Renee Katz: The Shining Triumph of Talent and Optimism Over Cynicism and Evil

 

By Myra Chanin

 

Renee Katz steps on stage at Don’t Tell Mama with a beaming smile on her face and a soul brimming with joy and confidence. “Never Been Gone” is her first one-woman first show in almost two decades. She considers herself lucky despite events that indicate the opposite. She was the 17-year-old gifted LaGuardia High School graduating flutist pianist and singer, who was shoved into the path of an oncoming subway train. Turning quickly allowed her to elude being killed, but her right hand was severed. Luckily Police rushed her, and her hand packed in ice, to Bellevue where microsurgeons Drs. Daniel Baker, the late William Shaw and their team successfully reattached it, but she never regained the motor control necessary to play the flute which ended her hopes for becoming a classical instrumentalist.

 

Renee’s youth and innocence made her an instant celebrity — international headlines, tabloid photo coverage and even a rap song written about her, but refusing to be remembered as the woman who lost her hand in a subway crime, she chose the path back to life which included seven more operations and two years of rehab where the super-positive attitudes of her fellow patients, especially the amputees and those with spinal cord injuries, inspired her.

 

She rearranged her college plans, graduated from NYU where she majored in occupational therapy, minored in vocal performance and made her way back to her dreams by turning her voice into her new instrument. From the mid-l980’s to the late 1990’s she displayed her artistry and her musical taste at cabarets and, according to Don’t Tell Mama’s Sidney Myer who booked her at a club he managed then, “She sang beautifully!” She also married her high school sweetheart and 19 years ago gave birth to her son Ethan and rearranged her focus to devote her attention to him. Now that Ethan’s a Hofstra student she decided to return to her beloved cabaret with the support of Journalist Barry Packer, “her final husband.”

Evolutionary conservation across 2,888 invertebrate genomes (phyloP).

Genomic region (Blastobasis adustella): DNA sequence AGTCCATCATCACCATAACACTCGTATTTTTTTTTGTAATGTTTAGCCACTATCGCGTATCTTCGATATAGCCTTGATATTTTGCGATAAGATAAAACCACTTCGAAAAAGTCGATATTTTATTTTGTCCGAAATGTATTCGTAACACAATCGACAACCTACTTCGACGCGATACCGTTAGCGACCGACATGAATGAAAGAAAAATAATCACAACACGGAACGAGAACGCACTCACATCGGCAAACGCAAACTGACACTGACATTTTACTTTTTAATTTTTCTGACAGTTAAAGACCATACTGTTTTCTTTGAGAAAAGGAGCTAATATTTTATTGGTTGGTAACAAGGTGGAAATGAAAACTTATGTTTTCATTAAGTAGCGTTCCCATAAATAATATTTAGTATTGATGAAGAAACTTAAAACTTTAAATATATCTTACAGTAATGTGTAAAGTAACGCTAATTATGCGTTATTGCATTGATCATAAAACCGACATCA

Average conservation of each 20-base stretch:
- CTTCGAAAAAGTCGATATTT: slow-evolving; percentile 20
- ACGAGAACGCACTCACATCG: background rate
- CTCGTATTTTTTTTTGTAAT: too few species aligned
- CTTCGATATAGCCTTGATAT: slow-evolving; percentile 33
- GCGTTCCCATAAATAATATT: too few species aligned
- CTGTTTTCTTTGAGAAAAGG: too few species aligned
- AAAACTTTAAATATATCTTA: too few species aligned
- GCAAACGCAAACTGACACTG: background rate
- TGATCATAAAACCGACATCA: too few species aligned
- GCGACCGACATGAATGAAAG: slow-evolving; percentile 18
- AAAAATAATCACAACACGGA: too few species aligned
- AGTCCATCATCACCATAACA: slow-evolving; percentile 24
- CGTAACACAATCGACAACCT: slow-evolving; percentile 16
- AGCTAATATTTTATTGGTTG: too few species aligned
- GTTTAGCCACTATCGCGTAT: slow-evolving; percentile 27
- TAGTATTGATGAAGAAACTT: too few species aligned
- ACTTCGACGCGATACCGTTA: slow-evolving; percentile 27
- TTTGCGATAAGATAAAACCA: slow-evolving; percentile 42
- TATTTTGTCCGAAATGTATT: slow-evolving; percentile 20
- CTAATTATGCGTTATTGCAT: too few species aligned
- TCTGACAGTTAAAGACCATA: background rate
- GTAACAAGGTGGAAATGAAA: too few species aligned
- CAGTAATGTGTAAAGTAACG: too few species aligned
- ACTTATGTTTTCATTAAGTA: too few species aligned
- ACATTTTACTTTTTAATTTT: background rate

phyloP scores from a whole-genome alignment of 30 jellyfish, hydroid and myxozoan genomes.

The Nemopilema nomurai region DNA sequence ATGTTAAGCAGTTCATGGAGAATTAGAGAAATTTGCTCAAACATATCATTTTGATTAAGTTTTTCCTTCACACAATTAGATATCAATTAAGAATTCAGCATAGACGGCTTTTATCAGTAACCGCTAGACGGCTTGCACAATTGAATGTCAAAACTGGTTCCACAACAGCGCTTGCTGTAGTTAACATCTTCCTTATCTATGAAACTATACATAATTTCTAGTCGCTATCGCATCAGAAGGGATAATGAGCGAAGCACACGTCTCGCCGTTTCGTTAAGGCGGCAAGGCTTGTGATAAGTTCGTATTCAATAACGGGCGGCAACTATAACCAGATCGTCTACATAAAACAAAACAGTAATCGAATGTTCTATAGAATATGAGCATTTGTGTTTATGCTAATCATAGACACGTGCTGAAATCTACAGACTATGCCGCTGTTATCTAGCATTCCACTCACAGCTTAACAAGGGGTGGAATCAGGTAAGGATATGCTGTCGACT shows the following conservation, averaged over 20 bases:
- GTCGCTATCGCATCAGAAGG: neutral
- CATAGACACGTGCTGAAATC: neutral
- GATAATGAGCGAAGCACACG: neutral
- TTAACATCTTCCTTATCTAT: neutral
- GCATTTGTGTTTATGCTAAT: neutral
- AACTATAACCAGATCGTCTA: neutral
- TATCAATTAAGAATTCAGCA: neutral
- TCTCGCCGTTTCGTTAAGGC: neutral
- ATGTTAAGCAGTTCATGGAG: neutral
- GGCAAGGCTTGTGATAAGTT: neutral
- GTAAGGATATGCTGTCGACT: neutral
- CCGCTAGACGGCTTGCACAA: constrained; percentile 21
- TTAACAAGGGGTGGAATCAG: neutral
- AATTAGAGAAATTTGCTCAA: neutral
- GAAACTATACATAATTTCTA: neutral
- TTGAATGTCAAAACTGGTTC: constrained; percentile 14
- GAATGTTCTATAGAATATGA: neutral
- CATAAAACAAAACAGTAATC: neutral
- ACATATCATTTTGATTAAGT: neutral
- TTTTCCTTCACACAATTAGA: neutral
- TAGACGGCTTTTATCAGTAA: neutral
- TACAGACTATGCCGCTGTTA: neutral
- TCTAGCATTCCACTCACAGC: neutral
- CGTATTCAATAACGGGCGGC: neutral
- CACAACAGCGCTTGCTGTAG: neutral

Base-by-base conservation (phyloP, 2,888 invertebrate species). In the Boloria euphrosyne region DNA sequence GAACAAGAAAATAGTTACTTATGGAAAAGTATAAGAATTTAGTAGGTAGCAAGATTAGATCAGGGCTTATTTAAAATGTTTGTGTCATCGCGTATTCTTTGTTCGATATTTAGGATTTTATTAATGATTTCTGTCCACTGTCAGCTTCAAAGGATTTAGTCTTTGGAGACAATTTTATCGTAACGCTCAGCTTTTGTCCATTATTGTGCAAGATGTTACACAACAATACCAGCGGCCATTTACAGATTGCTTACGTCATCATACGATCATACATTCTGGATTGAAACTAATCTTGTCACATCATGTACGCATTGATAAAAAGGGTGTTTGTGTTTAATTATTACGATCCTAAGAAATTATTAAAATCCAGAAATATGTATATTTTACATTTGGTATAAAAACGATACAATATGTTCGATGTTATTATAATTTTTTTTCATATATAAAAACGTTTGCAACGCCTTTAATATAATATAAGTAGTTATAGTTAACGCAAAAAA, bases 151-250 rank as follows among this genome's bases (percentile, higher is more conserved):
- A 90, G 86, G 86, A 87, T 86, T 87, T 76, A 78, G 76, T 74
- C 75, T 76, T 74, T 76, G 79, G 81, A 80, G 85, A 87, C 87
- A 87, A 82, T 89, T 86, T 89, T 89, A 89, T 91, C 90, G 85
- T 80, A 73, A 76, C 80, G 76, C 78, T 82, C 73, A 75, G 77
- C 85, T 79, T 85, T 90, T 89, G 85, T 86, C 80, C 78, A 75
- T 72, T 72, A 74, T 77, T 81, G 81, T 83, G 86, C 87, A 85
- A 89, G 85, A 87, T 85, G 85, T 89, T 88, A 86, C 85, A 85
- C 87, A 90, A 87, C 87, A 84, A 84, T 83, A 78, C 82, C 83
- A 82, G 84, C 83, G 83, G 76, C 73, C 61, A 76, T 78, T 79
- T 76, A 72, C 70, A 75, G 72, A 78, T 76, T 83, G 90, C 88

Renee Katz & Tedd Firth

 

Renee began by singing again at open mic nights at Feinstein’s/54Below, where she first heard Tedd Firth, an amazing musician, with whom she felt musically connected. He’s now her friend, accompanist and advisor. He noticed and told her that “talking about her experiences, which she had never done, was a great way to return to cabaret.” And she listened. Her published book of poetry and her current cabaret show at Don’t Tell Mama are both entitled “Never Been Gone.” Her performance is an audiovisual experience in which Michael Kolomatsky juxtaposes images from her past with the music she loves now to recapture the innocence she lost when her “wildflowers and daisy wishes” were mowed down by evil.

 

Renee Katz’s autobiographical program is punctuated by 13 unusual songs by well-known musician/composers, starting with Carly Simon’s “Never Been Gone,” a lush, half western/ half sea chanty ballad which presents Renee’s description of where she presently is:

It’s Night on the ocean and I’m going home
And it feels like I’ve never been gone

followed by an Alan Menken’s mystery tune, “I Want to Ride the Ferris Wheel,” which Renee recorded at a Laurie Beechman concert years ago and which neither she nor I can find hide nor hair of on the internet. It’s a happy melody filled with joyous wishes of longing: “I want to hear laughing people and find one of them is me,” followed the Al Jolson hit, “Keep Smiling at Troubles,” a skill Renee has mastered.

 

Other composers include Peter Allen, Lane and Harburg, David Friedman, Ahrens and Flaherty, The Gershwins, Charles Strouse, Irving Berlin, Steven Schwartz and ending with Rodger and Hammerstein’s “Sound of Music.”

 

Two songs that were outside of the American Standard Repertoire really impressed me.

Renee played a melody her mother composed, “Forever with You,” on the piano. “I can play the piano very little but I always manage to play her song.” I also was very moved by “Al Tif Gi,” a Hebrew liturgical melody written by Rabbi Lawrence Avery of Blessed Memory who taught Renee the song himself. Hearing her sing it brought tears to my eyes and convinced me that if she ever gets tires of Cabaret, I’m sure there are many congregations who’d be delighted to hire her as their Cantor.

 

Renee Katz will be reprising “Never Been Gone,” at Don’t Tell Mama later this summer. and keep an eye out for her and Tedd around the holidays when they present Tony-Winning Maury Yestin’s “December Songs.”

 

Renee Katz is a bubbly, happy, friendly, loving, loving person. It’s impossible not to want to be sharing whatever venue she’s performing in with her.

 

Photos: Maryann Lopinto

www.DontTellMamaNYC.com

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